Pre-exposure prophylaxis (PrEP) is an effective but understudied tool for preventing HIV among women who inject drugs (WWID). This article is the first to explore WWID’s rationale for PrEP initiation (or refusal) in a real-world setting. Purposive sampling was used to recruit 25 WWID, participating in a PrEP demonstration project operating within a syringe services program, based on whether they initiated or declined PrEP care. Content analysis of qualitative interviews was used to explore decisions to initiate PrEP (or not). We found that WWID view HIV as severe, perceive themselves to be susceptible to HIV, and believe PrEP is beneficial for HIV prevention. For some, however, real and perceived barriers outweighed benefits, leading to decisions not to initiate PrEP. Barriers included HIV stigma, fear of side effects, and needing assurance that PrEP care will be available long-term. Despite viewing PrEP as an important HIV prevention tool, not all WWID who were offered PrEP initiated it. For these women, supports to buffer perceived barriers to initiation and access to post-exposure prophylaxis may be warranted. For women who initiate, it is possible that adherence will wane if perceived risk does not remain high. Research to understand PrEP persistence is needed.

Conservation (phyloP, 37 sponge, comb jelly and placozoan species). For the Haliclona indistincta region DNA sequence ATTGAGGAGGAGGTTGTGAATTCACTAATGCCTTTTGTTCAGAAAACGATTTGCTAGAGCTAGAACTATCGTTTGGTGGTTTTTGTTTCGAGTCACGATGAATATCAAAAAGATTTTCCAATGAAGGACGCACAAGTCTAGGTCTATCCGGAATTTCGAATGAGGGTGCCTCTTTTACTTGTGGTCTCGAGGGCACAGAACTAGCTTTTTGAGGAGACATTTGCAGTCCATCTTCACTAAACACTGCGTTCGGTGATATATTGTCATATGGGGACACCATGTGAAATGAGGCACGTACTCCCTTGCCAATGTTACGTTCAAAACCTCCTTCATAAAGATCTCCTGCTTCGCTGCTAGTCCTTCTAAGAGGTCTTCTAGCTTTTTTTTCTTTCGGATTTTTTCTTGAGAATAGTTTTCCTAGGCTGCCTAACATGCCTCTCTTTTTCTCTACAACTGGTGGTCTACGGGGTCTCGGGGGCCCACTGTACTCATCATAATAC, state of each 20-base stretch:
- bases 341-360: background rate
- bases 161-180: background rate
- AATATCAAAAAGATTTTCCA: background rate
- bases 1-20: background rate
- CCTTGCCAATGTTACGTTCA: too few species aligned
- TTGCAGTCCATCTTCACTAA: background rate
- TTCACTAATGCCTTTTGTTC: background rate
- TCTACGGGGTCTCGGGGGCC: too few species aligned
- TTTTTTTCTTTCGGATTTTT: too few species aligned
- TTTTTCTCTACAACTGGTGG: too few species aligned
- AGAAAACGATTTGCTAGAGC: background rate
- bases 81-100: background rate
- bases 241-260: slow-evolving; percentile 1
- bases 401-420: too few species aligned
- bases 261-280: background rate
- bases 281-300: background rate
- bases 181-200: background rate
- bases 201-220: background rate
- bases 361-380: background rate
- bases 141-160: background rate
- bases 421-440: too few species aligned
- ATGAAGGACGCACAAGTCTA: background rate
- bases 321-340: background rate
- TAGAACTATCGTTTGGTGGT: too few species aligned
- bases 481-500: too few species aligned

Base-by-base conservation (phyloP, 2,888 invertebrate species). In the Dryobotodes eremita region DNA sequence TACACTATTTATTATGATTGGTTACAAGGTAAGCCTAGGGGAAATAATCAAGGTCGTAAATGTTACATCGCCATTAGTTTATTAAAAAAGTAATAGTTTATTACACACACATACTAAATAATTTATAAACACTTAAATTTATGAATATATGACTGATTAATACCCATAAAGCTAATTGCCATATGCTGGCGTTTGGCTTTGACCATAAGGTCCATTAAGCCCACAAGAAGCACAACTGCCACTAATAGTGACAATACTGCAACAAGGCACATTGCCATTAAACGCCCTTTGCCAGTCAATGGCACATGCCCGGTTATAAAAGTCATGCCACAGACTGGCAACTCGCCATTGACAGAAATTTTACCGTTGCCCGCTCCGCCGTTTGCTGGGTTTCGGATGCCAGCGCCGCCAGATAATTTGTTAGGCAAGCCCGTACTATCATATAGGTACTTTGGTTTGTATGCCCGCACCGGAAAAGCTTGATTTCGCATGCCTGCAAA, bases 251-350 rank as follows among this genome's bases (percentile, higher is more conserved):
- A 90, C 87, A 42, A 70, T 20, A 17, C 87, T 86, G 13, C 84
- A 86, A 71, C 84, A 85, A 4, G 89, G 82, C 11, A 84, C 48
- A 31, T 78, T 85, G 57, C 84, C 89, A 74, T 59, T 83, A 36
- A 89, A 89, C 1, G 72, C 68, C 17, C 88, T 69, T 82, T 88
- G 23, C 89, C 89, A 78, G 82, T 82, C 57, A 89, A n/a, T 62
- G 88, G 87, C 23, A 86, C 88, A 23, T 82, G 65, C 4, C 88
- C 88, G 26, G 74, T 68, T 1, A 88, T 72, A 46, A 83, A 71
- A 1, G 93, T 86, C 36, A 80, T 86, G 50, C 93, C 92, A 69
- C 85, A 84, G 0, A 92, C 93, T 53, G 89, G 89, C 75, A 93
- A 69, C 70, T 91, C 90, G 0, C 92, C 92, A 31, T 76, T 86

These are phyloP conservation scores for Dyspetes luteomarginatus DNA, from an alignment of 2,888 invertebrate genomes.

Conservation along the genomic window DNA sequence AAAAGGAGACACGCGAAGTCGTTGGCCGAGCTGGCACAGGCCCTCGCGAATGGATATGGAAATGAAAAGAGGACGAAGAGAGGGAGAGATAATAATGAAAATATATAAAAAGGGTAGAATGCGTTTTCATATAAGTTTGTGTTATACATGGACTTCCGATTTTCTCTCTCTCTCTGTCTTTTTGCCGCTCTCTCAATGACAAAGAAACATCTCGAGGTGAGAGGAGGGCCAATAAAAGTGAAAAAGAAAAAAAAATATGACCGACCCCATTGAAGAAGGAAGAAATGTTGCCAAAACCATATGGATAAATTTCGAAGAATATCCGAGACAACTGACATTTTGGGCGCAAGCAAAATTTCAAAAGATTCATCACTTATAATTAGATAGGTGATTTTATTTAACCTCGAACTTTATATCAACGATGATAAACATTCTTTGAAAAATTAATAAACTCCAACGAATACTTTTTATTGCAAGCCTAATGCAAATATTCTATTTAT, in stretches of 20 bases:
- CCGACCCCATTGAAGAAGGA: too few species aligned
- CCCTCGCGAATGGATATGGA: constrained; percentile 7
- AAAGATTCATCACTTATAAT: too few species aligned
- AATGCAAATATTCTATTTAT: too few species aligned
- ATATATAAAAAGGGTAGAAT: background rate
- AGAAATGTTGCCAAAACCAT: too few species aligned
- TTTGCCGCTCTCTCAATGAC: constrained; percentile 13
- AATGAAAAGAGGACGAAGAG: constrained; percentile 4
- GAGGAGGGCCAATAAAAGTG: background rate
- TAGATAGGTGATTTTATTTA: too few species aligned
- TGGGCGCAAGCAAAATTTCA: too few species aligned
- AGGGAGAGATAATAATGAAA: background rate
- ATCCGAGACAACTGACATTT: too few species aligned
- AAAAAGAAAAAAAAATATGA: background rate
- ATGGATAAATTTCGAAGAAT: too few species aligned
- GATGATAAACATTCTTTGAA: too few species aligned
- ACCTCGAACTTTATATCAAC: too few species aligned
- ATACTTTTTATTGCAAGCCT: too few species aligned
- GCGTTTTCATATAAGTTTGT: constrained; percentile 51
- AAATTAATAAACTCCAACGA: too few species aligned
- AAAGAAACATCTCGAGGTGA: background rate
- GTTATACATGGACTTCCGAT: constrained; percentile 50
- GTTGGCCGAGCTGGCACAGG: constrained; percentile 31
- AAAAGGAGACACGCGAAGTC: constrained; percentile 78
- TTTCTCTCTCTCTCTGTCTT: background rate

- Health belief model
- Pre-exposure prophylaxis
- Women who inject drugs
ASJC Scopus subject areas
- Arts and Humanities (miscellaneous)